This is one of those posts that attempt to be some sort form of catharsis. An arm, leg, even a car can all be broken. They all can be repaired, fixed and restored to nearly new condition. I’ve begun to realize that I am not broken, it seems I am something different.
When a car is too damaged, it is sent to the scrap yard. When an arm or leg is so damaged that it will never heal, we amputate. It’s true, sometimes we save a totaled car and restore it with enough money, time, parts, and effort. All sorts of prosthetics are available to replace missing limbs. I ask what happens when a whole person has exceeded being broken. Beyond limbs or parts, when a person’s brain is in such a condition that the act of living the life they have strived for is not possible. We must ask ourselves what that looks like, what it feels like, and most importantly is there any way to repair or restore it.
We all will inevitably die. From the most biological standpoint we are born to reproduce to propagate the species, then die. From a societal perspective, we include the biological point and add the expectation that we do things in our lifetime to make the world better for everyone. Then comes religious theology, which acknowledges the first to points and even makes them expected in some sense. Rules of morality and the expectation that if one has lived according to the tenets of their faith, then their soul will forever live on.
Can a soul be broken? Can you damage a soul beyond repair; even destroy it? I sit here alone, watching the Olympic Games, movies, news, and I find my eyes welling up with tears over some of the oddest things. I can not place the trigger for these sudden bouts of watery eyes and shuddering chest convulsions that have really only surfaced in times of great personal loss. Until recently crying was reserved for funerals and, apologetically, watching Forrest Gump when Jenny passes away.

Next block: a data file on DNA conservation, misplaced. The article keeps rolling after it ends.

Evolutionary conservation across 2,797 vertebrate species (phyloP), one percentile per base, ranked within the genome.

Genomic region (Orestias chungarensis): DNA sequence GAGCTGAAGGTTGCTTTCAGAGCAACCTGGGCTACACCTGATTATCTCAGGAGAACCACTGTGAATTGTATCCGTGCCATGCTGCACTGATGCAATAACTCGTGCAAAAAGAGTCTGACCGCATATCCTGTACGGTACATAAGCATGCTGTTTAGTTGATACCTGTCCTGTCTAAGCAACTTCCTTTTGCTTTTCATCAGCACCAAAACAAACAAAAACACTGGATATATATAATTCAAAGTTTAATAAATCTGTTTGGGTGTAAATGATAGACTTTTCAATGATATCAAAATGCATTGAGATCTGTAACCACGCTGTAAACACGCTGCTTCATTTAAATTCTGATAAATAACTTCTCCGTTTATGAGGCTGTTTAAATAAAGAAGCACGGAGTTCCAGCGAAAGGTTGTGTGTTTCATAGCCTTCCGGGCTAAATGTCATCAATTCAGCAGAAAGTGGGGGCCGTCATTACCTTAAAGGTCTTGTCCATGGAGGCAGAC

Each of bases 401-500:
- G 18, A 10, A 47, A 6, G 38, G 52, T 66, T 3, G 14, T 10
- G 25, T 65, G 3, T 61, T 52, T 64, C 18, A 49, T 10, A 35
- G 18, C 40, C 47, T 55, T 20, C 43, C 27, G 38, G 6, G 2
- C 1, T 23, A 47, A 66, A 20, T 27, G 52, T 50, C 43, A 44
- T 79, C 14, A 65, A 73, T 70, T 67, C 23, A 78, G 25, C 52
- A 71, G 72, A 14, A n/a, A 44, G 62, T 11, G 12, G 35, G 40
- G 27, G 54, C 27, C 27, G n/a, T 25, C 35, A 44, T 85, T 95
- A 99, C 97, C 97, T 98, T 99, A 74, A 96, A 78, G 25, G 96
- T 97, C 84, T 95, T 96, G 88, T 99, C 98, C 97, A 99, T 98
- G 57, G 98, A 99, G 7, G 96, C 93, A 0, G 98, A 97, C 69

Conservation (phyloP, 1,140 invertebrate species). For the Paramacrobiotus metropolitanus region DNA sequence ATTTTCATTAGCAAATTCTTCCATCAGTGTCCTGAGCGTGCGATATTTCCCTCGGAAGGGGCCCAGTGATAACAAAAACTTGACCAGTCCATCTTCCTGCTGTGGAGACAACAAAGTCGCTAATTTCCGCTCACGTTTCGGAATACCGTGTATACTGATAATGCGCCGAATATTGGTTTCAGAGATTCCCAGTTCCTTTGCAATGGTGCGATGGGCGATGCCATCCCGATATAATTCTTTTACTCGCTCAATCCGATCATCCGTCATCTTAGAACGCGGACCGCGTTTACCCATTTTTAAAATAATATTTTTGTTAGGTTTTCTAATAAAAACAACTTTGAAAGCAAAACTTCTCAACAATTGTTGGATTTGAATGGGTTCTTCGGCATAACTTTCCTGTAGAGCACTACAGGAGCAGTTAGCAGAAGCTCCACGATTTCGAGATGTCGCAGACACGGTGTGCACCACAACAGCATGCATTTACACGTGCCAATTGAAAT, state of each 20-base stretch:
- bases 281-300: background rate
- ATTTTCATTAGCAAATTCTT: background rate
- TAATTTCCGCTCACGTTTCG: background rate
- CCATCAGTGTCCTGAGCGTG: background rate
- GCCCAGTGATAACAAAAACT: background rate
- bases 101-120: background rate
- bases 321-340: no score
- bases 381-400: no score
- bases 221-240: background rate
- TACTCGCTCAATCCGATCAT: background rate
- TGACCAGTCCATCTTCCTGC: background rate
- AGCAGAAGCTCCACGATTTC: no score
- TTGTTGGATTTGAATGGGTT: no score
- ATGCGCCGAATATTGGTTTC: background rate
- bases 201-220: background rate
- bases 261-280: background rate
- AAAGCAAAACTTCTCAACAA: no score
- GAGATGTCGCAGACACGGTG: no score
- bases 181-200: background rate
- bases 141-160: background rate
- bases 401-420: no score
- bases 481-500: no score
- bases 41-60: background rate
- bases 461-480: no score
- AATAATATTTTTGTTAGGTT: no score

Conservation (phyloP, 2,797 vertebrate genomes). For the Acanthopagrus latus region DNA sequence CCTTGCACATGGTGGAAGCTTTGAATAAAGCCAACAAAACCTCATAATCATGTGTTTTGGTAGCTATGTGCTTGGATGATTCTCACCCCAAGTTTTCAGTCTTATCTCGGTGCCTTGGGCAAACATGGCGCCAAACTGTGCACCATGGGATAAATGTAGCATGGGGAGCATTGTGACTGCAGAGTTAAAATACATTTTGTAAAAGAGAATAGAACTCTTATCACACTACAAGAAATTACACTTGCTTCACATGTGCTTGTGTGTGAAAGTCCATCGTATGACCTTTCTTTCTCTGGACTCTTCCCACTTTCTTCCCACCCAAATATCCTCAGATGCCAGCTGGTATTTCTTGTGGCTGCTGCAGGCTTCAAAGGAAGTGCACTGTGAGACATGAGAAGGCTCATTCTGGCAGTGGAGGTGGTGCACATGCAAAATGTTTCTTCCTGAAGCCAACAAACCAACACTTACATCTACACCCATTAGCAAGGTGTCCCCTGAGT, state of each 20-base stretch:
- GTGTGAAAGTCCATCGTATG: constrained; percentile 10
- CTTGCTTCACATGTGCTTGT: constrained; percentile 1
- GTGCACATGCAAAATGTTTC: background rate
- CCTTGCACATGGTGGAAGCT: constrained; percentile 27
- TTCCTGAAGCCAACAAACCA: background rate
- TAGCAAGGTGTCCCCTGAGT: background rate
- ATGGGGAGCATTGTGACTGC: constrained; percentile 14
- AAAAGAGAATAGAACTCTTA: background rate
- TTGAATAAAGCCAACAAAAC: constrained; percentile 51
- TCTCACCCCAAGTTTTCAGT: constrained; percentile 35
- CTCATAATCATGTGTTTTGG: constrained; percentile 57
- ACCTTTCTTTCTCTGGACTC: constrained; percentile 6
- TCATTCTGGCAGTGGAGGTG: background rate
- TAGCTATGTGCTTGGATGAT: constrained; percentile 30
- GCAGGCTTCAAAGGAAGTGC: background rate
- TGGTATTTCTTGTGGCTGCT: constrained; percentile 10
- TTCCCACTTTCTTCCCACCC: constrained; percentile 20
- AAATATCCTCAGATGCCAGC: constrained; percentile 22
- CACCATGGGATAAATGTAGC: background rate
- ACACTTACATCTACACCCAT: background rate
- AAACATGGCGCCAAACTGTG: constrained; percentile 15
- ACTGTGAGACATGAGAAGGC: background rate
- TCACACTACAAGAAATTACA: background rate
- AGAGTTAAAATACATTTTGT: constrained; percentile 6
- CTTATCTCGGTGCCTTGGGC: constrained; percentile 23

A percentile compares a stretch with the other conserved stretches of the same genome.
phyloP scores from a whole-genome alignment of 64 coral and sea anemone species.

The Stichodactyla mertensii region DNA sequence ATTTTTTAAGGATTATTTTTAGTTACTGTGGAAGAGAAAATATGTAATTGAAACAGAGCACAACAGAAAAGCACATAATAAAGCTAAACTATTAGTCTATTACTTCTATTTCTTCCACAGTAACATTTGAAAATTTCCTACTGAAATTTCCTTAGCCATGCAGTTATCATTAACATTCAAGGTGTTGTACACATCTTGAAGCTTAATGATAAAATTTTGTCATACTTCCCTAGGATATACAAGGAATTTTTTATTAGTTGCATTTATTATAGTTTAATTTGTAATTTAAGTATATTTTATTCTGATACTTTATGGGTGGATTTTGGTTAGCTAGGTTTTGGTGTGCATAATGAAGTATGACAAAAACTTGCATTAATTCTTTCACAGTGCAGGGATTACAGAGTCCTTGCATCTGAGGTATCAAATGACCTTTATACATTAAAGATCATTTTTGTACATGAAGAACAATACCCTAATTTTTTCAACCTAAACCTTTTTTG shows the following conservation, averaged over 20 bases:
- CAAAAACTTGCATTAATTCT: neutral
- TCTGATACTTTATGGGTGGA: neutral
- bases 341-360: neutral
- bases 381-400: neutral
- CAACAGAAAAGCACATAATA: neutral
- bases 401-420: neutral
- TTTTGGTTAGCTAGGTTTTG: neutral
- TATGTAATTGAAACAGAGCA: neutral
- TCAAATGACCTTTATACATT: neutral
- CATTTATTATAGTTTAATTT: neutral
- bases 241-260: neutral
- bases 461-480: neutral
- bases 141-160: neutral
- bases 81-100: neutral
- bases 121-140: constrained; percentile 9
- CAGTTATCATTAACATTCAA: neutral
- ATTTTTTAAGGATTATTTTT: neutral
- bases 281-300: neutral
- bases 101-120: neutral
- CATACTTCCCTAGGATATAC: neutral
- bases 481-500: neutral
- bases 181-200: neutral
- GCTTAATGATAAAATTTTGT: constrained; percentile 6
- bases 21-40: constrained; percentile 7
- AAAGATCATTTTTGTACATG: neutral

I am physically broken, mentally broken, and emotionally unstable. If I were a car, no matter how nice, I would be considered a total loss. People say that one can be broken, which clearly implies repairable. When someone is destroyed, what do we do? When there is no more joy in life for them, is it really living? When they become a burden on their loved ones, society, and everyone else, what are we to do? We all could die at any moment. We have all heard about bucket lists and no regrets, but in the end it seems fear of death is the most basic essence of living. What if that primal fear vacates a person? A person who can no longer live their life, fulfill their obligations to their self or to others, and has no joy in whatever they can do? That person is destroyed, to be amputated from society, dragged to the salvage yard and have whatever good parts removed and reused elsewhere. Alas, we refuse to do that to people, so instead I sit here, useless, rotting away, empty, hollow, waiting for the inevitable. The phrase “get busy living or get busy dying” for the Shawshank Redemption always seemed like an inspirational quip, until I realized I can no longer live but I’m not allowed to die. What a schismatic existence to endure.
The Twisted Cripple